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  • Howard,

    I am unsure if anyone replied to you.  Let me know if you still want to discuss.

    Fundamentally, I was aware of only 2 wireless printers a couple of years ago that had onboard encryption/decryption.

    So if you had a capture tool like a NetScout/VeEX/Ekahau or a jerried-up laptop, you could view the cleartext transfers between the wireless printer and the other wireless communicating device.

    Using the VeEX product, I was able to show that the wireless printer was receiving a Photoshop image from a laptop in the nurse's work area; even had the name of the file.

    ---- John

  • I don't know of any un-resolved questions I had about this thread.

    But, do you have any ?

    Just about every barcode, receipt, or Wi-Fi card printer I know of has had some kind of encryption  for the last 10- 14 years.   There is just too much competition at the Enterprise level for there not to be.   Most of them, like everything else, supported WEP encryption early on, but eventually they went to WPA-2 - which requires more CPU horsepower for the encryption, if nothing else. 

    It's amazing how very little CPU horsepower is required if all you are doing is printing.  Although many now support 802.11ac with  40 MHz wide single-stream radios, barcode and receipt printers print just as fast at the 802.11b  2 Mbps rate.   It isn't until you get into color id printers that less than 54 Mbps makes a difference.   

    Any modern printer is going to be WFA certified, or at least built with a WFA equivalent radio so they will have WPA2 - a stupid idea IMHO, but some very small manufacturers don't want to pay the for WFA membership, and each one of their current certifications requires WPA2, and MFP.  = > $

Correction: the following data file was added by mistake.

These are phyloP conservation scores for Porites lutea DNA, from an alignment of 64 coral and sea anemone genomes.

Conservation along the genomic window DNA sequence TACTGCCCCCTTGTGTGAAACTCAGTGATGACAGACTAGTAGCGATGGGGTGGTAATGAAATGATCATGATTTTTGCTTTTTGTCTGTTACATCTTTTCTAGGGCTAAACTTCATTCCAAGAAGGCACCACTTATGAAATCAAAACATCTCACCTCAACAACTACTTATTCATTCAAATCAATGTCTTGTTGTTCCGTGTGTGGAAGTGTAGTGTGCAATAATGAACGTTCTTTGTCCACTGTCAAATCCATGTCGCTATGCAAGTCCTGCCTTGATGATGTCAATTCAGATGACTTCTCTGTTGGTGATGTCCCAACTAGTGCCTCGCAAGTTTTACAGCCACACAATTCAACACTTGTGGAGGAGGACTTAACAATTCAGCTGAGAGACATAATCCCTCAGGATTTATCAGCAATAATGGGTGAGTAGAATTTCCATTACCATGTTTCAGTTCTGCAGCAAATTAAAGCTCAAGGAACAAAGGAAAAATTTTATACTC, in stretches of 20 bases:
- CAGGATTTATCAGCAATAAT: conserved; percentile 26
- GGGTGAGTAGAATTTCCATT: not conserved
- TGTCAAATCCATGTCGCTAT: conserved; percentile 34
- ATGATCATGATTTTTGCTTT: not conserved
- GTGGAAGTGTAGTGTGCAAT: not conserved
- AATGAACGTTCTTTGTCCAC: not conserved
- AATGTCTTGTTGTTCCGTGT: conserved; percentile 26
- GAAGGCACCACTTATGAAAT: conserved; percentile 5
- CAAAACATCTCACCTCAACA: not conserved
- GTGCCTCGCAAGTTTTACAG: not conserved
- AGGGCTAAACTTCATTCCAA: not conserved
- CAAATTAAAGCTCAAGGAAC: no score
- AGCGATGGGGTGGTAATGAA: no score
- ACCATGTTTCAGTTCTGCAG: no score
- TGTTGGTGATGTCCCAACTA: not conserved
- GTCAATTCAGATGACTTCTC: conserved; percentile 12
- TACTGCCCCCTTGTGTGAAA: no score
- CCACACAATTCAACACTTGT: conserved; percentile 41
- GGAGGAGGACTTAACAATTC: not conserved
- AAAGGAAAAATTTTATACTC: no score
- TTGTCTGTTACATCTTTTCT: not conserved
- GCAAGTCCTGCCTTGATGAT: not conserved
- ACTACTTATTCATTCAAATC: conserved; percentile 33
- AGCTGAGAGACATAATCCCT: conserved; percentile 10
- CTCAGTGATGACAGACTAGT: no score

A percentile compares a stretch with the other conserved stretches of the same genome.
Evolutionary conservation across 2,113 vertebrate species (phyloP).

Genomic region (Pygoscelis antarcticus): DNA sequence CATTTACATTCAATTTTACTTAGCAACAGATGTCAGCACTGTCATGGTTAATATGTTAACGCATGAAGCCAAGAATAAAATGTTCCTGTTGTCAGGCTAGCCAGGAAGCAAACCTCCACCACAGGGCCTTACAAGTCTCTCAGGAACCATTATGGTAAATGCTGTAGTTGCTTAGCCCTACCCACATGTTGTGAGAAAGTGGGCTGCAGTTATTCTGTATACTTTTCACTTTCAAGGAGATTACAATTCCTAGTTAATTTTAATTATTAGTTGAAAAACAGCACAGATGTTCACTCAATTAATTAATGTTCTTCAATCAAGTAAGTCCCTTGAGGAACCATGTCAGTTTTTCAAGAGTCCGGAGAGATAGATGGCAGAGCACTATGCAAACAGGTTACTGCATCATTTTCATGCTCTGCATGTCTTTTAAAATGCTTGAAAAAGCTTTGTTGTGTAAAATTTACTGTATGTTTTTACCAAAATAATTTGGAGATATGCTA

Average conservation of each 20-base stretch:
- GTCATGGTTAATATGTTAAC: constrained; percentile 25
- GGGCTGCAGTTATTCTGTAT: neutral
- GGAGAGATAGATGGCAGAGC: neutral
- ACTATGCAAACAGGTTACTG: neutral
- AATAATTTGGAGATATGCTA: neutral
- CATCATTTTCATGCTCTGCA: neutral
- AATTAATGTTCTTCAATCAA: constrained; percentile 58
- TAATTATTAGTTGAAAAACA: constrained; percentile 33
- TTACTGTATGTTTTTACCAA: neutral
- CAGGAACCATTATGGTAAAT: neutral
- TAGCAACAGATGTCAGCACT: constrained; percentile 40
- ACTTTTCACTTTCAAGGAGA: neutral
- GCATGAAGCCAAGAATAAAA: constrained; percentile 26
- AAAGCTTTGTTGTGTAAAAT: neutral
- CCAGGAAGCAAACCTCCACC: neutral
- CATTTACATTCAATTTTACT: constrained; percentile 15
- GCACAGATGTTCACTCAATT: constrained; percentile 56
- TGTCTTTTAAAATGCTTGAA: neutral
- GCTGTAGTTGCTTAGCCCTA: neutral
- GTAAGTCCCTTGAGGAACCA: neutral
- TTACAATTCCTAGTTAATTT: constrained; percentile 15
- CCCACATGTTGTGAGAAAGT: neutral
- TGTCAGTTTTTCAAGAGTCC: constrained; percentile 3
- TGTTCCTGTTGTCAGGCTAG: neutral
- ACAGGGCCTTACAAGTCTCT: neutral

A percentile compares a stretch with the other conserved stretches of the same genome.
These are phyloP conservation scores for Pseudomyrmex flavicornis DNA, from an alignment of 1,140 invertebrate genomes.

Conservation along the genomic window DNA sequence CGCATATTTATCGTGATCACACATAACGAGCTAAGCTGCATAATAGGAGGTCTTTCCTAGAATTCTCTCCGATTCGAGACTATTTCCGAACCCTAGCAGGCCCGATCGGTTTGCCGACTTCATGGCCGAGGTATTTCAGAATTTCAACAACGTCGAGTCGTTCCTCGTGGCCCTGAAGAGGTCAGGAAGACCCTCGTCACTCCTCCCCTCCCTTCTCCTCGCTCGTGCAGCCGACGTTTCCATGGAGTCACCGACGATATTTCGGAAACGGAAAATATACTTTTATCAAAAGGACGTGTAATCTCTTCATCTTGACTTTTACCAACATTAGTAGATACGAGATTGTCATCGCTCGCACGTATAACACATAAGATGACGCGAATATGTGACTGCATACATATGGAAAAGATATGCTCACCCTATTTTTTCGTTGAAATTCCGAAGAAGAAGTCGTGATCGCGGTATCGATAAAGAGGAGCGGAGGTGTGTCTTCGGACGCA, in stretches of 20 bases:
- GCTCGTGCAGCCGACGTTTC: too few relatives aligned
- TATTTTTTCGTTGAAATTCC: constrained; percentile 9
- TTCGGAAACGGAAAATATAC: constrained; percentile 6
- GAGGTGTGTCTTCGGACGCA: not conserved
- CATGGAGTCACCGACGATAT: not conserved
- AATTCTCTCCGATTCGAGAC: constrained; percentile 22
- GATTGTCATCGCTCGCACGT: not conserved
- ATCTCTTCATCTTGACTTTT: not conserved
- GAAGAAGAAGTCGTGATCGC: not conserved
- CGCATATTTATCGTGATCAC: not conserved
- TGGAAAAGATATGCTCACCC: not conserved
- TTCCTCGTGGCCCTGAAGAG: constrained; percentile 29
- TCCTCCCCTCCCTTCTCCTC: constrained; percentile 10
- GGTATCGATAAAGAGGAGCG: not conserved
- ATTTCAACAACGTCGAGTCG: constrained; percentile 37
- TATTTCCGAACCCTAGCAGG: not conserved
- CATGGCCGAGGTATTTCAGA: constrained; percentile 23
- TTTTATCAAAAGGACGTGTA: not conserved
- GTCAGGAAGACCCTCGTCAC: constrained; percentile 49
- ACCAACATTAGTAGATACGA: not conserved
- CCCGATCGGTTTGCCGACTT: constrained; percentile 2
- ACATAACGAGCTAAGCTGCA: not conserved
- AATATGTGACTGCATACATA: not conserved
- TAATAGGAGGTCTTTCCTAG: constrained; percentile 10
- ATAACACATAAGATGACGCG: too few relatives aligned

I know most SOHO desktop printers use /b/g/ rates as the speeds possible from /n/ac are wasted on the majority of print jobs.  Because, like I said previously, a printers speed limitations are due to PHYSICAL print speed limitations, not low communications rates.

    Some of Zebras printers support over 30 combinations of wireless authentication, encryption, RADIUS, and DHCP option processing processing.    I have also worked on several other manufacturer printers, and some of these have horrible configuration controls - but in a SOHO environment the scalability is not usually required.

  • By Howard - edited: May 23, 2019

    Speaking of Horsepower....

    ALL of the current printers from Zebra technologies, for the last few years, have had 802.11ac radios in them.   However, if you check the WFA database, none of them have an /ac certification.   

    The greatest, or latest, certification is /n.    This is despite the fact that they will transmit and receive all but the two highest MCS single-stream rates.    The newest printers can even handle 80 MHz wide signals, but they are not marketed that way.

    Why is this ?   It's because passing the WFA certification tests requires faster processing speeds than it takes to print a receipt, a label, or a double sided color ID badge.

    Zebra is known for having the fastest, the best print quality, and the most reliable receipt and bar code printers.